What a difference a place makes: The reflexive (Mis) management of a city's pasts

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In this article the authors use the concept of "place memory" to contemplate how the temporal qualities of places inflect the activities carried out in them by considering how one group, the Haifa chapter of Women in Black (WiB) in Israel, makes conscious and unconscious use of the possible readings of an "ordinary" place and its history. The authors demonstrate the argument by analyzing the group's peregrinations over the past twenty years. After pointing to some scholarly insights regarding the use of place by protest movements and a brief introduction to the city of Haifa and WiB and its members, the authors move through the various sites where the movement held its vigils; they close by considering how the pasts of a place permeate the present and, in so doing, disrupt any possible unilinear reading of a place and open it up to multilinear and nonlinear readings.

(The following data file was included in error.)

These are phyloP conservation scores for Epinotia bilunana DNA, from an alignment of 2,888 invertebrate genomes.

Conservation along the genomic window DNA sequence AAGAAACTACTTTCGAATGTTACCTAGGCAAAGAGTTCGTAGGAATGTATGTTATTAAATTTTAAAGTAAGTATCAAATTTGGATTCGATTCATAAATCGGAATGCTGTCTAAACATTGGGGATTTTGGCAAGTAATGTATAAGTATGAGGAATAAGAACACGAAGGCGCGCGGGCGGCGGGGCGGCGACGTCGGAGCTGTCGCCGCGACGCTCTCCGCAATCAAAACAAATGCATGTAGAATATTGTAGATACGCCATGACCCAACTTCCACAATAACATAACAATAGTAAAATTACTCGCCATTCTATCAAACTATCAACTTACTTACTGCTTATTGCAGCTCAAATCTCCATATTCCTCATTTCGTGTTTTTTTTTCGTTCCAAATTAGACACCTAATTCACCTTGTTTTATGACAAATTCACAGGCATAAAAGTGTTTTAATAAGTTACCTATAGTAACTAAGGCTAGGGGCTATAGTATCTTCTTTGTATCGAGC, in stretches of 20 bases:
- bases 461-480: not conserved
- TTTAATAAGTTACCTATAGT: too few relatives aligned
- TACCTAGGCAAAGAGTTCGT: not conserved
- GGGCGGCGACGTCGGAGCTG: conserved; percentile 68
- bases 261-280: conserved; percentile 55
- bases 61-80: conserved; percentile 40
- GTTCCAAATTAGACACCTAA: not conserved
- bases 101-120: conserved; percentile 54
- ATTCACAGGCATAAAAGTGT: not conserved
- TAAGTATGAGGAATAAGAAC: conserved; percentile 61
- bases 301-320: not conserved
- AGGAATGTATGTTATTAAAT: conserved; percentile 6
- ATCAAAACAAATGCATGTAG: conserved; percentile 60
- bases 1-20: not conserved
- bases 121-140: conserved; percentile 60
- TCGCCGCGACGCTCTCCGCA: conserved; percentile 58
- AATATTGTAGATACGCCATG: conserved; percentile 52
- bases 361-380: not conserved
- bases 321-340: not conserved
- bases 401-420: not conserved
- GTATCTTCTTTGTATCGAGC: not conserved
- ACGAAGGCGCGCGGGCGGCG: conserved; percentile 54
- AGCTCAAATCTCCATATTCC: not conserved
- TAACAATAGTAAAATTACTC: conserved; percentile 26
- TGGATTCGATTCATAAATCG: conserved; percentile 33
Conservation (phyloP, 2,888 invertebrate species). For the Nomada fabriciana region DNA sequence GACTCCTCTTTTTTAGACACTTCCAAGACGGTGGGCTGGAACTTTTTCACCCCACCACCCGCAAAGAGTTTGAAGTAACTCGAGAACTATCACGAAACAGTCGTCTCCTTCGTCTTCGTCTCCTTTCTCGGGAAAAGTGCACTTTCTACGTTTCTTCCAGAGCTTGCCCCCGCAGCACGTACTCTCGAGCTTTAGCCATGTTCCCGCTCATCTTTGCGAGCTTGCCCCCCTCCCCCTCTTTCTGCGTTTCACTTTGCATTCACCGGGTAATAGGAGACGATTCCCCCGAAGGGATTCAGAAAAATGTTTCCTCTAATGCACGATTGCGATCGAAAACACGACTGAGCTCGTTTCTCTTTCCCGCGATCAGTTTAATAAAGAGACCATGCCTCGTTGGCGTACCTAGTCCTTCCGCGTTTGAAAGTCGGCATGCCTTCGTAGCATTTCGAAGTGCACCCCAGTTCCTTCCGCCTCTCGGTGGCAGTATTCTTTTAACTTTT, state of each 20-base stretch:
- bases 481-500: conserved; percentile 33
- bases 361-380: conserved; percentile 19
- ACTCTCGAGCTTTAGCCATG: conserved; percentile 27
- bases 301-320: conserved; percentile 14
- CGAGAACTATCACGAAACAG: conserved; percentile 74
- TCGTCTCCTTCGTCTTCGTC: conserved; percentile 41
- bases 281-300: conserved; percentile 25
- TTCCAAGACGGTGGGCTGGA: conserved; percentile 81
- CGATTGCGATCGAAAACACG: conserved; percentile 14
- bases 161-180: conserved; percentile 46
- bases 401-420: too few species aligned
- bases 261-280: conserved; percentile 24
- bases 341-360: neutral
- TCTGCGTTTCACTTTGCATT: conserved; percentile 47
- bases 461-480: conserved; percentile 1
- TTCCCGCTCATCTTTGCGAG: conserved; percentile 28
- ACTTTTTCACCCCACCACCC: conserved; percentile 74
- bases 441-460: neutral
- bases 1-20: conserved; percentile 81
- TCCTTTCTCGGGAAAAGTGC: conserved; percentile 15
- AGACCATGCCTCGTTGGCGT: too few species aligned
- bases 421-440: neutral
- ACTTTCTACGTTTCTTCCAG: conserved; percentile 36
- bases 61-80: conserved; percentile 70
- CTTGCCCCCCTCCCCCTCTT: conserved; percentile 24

Original languageAmerican English
Pages (from-to)384-399
Number of pages16
JournalJournal of Urban History
Issue number3
StatePublished - May 2011


  • Haifa
  • Israel
  • Women in Black
  • demonstration
  • place memory

All Science Journal Classification (ASJC) codes

  • History
  • Sociology and Political Science
  • Urban Studies


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